So, Carla Howell got another voter referendum on the ballot in Massachusetts to completely repeal the state’s personal income tax. The last one, in 2002, was defeated, but with a remarkably high
Yes vote (55% No-45% Yes). Voter polls show that this year’s ballot issue currently has only about 45% of the voters in the state against it, and about the same number for it, with the deciding margin still undecided.
Howell is spearheading the campaign on behalf of a ballot initiative that would cut the state income tax, currently at 5.3 percent, to 2.65 percent in 2009 and then do away with it entirely the next year.
Howell claims that eliminating the income tax would put an average of $3,600 in the pocket of every taxpayer, every year. … If the income tax is eliminated, the overall state budget, totaling $26.8 billion this fiscal year, would be cut by about 40 percent—reducing it to $17 billion, or what the state government ran on in 1995, according to Howell.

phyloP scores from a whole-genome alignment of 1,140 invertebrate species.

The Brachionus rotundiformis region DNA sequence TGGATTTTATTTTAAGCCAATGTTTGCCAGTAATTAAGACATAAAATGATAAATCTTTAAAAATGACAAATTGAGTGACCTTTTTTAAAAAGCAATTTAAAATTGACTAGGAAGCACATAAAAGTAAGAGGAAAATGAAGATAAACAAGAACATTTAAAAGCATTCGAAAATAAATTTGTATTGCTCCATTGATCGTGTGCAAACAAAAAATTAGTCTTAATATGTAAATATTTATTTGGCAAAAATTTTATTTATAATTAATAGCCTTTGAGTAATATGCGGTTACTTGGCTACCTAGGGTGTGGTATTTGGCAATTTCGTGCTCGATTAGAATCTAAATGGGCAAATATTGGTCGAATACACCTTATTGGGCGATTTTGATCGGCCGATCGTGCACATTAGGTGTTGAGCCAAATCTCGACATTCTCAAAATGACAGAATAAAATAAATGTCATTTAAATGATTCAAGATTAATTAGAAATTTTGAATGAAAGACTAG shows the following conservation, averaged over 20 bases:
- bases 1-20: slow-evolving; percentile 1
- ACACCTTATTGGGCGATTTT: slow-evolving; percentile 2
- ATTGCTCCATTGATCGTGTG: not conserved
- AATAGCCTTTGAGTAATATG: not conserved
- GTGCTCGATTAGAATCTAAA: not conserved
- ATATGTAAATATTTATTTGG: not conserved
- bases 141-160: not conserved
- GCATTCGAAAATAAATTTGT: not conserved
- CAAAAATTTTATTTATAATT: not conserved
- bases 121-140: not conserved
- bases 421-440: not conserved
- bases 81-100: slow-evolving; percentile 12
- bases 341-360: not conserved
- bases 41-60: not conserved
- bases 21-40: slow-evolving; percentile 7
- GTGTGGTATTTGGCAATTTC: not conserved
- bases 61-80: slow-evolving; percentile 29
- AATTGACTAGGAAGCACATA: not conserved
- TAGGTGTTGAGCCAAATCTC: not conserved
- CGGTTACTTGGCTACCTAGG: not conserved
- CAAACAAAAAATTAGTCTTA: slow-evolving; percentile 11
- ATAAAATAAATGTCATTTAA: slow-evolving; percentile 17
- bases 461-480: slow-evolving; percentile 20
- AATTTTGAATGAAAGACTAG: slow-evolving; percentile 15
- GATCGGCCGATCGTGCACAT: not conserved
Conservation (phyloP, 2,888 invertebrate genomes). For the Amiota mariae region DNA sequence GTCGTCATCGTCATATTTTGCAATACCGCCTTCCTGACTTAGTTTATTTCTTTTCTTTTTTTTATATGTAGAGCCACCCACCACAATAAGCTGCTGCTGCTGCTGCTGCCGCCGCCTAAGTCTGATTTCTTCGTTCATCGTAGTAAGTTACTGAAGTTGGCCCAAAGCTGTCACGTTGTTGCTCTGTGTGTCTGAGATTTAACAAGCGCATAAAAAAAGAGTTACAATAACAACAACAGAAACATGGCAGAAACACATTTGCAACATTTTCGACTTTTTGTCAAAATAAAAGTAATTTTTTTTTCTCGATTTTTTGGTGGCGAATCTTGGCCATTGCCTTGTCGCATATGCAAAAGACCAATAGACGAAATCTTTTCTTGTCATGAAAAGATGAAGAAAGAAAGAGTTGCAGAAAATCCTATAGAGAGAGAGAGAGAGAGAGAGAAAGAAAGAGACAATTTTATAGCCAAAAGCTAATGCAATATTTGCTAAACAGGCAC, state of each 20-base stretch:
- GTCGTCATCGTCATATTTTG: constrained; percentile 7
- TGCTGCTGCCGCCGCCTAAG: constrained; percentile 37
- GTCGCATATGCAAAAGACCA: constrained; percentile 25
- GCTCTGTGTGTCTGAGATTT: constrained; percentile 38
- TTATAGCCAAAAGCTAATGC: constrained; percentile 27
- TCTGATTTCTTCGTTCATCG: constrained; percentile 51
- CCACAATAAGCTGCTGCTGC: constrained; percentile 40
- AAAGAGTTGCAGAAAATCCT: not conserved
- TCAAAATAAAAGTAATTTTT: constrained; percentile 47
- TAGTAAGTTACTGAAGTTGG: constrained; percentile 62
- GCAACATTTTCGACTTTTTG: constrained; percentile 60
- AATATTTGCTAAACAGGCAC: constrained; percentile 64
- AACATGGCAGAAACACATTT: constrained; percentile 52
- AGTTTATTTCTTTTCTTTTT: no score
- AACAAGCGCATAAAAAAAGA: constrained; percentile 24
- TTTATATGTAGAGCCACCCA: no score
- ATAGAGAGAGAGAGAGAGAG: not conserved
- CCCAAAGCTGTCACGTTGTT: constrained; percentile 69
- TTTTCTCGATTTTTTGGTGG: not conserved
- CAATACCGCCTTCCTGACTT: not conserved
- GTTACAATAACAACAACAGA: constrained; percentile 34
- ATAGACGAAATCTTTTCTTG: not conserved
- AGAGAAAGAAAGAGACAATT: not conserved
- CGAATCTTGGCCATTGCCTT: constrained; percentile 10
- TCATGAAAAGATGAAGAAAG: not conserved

Let’s watch how Michael J. Widmer, who spent at least ten years of his life drawing a tax-funded salary from the Massachusetts state government and now presides over the tax-exempt
Massachusetts Taxpayers’ Foundation, reacts:
The president of the Massachusetts Taxpayers Foundation, who single-handedly led the charge against the first repeal effort and debated Howell several times, plans on building a coalition of groups to oppose the question this year. … Since the question did so well the last time, Widmer isn’t surprised to see that it’s bounced back. But Widmer argues that Massachusetts can ill afford to see $12 billion in fiscal 2009 revenues disappear into thin air.
Please keep in mind that, in the minds of people like Michael Widmer, the Massachusetts state government, and most of the professional blowhards who report and comment on their views, if the government doesn’t take $3,600 a year out of a worker’s paycheck, that money just vanishes
into thin air.
You might have thought that money not taken out of your paycheck actually just goes to somebody other than who the government says it must go to — that is, first to the worker herself, and then, secondarily, toward whatever needs projects that worker may have, like her or her children’s education, retirement savings, healthcare, food, rent…. But from the state’s-eye view, those little projects of hers are worth nothing or less; unless that money passes through the hands of political appropriators and government bureaucrats, it may as well not exist, and it’s surely never going to do a lick of good for anybody or anything that counts (in the reckoning of the state).
If nobody is in charge of distributing all the food, how will Paris ever get fed?